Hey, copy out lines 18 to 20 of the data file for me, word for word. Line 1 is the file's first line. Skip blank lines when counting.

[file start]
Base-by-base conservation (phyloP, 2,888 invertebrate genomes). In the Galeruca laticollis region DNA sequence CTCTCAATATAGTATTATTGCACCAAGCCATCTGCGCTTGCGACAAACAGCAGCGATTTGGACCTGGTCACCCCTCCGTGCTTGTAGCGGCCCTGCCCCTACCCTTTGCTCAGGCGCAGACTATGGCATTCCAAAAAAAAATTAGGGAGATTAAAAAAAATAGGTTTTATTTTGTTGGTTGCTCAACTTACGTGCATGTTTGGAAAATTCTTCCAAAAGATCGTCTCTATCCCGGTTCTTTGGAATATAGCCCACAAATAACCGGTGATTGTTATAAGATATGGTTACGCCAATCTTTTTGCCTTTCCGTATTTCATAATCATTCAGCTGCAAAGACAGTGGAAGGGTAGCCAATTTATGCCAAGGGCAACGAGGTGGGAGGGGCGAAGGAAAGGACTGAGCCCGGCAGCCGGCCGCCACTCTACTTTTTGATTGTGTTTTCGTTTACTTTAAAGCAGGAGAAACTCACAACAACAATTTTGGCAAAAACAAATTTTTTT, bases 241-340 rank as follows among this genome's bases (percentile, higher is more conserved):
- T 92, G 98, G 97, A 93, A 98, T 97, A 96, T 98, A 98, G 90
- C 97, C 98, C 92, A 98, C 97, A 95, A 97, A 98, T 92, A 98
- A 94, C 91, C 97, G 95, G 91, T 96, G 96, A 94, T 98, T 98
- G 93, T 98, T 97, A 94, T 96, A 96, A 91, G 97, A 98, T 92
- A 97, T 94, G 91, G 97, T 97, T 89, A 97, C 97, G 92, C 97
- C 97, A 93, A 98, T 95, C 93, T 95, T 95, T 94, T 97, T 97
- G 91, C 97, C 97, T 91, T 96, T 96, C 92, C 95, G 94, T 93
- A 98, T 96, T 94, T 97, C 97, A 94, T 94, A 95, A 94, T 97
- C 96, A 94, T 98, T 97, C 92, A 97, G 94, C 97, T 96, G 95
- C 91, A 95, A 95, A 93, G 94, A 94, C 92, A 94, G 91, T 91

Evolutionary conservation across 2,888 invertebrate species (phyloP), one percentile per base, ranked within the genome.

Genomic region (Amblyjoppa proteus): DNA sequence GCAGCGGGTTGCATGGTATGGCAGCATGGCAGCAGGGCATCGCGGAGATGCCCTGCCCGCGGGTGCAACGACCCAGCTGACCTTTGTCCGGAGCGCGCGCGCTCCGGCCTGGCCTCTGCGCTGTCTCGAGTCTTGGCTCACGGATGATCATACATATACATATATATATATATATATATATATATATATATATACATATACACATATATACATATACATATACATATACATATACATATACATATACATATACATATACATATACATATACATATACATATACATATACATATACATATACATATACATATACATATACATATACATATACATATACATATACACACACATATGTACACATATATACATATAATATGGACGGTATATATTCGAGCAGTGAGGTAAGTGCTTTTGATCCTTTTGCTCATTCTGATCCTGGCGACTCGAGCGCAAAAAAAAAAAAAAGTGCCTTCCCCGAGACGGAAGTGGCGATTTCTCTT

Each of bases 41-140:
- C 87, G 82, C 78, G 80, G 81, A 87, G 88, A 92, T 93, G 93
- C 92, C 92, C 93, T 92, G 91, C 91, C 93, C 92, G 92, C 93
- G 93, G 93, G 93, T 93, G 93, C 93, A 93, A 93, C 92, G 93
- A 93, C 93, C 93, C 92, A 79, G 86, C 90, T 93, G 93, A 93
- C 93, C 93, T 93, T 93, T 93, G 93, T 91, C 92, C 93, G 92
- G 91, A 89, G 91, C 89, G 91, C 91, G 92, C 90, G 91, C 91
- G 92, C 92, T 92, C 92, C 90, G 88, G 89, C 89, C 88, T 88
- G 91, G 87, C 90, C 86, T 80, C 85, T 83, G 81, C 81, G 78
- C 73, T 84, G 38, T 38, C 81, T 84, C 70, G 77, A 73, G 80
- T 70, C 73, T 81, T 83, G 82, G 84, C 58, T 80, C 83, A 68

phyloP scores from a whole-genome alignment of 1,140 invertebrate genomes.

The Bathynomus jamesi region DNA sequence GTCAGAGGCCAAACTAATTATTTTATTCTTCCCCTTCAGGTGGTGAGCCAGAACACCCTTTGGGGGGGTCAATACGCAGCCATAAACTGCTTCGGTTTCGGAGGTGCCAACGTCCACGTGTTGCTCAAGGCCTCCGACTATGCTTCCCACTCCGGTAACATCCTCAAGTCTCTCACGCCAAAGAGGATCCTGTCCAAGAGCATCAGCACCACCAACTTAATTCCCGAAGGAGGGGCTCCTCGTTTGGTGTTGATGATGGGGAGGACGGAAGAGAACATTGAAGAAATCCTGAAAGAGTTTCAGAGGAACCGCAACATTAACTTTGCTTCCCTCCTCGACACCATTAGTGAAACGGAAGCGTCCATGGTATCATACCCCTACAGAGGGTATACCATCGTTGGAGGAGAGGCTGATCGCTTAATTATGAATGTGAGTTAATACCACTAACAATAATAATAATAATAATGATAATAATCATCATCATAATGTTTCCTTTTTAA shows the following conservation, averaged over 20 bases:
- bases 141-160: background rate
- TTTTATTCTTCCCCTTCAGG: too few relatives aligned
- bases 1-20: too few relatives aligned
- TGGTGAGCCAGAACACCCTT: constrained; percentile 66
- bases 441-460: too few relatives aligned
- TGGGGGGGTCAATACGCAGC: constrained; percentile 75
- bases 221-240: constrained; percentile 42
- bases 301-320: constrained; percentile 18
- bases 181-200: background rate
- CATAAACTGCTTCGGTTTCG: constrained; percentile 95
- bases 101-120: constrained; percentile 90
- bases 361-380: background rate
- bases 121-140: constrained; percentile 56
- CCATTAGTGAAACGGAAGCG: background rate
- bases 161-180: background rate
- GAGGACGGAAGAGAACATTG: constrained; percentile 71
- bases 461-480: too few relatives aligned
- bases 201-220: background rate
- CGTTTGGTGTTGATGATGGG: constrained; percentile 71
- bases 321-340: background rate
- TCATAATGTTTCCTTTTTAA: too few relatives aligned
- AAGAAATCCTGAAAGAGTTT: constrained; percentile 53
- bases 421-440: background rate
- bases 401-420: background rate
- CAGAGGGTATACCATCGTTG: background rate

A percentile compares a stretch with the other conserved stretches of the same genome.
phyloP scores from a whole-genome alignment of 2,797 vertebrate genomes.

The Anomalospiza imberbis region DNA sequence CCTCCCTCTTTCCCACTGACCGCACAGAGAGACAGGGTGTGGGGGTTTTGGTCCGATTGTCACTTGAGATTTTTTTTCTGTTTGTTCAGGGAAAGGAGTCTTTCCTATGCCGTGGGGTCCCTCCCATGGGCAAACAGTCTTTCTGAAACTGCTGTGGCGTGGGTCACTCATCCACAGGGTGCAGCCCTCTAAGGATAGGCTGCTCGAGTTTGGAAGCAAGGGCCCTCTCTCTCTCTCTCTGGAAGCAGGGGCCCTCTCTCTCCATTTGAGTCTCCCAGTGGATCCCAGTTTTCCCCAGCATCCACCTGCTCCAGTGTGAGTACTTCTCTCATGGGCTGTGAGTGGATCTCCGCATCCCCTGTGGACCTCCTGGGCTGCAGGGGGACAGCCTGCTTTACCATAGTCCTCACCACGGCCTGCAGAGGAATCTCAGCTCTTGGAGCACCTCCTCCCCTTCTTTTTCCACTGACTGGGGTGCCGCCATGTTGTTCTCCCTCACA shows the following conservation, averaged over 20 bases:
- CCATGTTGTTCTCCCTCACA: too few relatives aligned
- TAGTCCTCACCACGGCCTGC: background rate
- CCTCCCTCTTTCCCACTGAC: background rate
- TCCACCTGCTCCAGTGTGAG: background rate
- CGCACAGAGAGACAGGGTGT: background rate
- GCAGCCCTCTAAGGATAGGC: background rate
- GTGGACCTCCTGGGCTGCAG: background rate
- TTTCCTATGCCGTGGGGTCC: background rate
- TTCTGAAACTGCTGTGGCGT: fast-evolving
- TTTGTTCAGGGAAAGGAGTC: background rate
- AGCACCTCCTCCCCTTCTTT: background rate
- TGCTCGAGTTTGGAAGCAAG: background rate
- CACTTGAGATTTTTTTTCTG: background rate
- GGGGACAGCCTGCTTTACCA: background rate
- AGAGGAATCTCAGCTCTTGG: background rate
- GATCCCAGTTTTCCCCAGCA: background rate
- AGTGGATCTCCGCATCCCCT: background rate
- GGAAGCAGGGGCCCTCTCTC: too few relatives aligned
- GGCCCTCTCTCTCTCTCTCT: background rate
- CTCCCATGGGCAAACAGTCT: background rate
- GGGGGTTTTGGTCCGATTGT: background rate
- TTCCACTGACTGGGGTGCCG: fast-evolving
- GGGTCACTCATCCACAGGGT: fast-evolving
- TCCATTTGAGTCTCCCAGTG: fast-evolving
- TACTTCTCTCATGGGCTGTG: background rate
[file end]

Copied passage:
- A 93, C 93, C 93, C 92, A 79, G 86, C 90, T 93, G 93, A 93
- C 93, C 93, T 93, T 93, T 93, G 93, T 91, C 92, C 93, G 92
- G 91, A 89, G 91, C 89, G 91, C 91, G 92, C 90, G 91, C 91